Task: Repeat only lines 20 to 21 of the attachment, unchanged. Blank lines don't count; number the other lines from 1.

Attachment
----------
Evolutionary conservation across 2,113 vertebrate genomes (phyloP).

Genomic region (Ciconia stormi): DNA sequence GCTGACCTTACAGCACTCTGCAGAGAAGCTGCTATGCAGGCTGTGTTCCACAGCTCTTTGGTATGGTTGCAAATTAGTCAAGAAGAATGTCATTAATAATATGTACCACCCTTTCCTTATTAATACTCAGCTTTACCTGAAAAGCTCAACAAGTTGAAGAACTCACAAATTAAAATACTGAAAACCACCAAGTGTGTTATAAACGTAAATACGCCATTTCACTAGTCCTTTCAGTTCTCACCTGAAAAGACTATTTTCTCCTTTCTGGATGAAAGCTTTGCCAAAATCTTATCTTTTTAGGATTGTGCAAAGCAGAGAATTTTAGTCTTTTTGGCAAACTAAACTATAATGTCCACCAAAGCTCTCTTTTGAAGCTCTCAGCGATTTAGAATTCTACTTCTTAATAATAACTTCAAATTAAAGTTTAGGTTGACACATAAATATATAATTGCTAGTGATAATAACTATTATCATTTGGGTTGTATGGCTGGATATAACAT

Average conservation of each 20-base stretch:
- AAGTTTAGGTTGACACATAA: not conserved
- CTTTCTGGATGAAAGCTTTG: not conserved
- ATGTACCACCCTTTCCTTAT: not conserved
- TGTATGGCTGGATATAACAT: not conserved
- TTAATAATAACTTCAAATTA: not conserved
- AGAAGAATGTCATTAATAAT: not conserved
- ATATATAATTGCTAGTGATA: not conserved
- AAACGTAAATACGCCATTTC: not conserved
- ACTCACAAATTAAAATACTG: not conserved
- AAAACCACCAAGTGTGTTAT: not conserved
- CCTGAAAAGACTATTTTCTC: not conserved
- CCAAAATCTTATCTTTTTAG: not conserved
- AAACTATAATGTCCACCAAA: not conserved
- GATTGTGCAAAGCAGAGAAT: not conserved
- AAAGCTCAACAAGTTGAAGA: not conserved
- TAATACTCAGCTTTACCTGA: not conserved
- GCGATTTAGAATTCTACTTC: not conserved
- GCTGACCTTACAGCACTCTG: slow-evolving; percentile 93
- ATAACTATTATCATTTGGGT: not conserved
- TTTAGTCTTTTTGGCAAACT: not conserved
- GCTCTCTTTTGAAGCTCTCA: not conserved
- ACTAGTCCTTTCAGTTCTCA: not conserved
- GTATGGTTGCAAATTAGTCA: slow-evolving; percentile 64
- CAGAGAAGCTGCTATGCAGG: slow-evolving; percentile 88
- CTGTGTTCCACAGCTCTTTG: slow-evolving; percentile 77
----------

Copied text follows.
- GCGATTTAGAATTCTACTTC: not conserved
- GCTGACCTTACAGCACTCTG: slow-evolving; percentile 93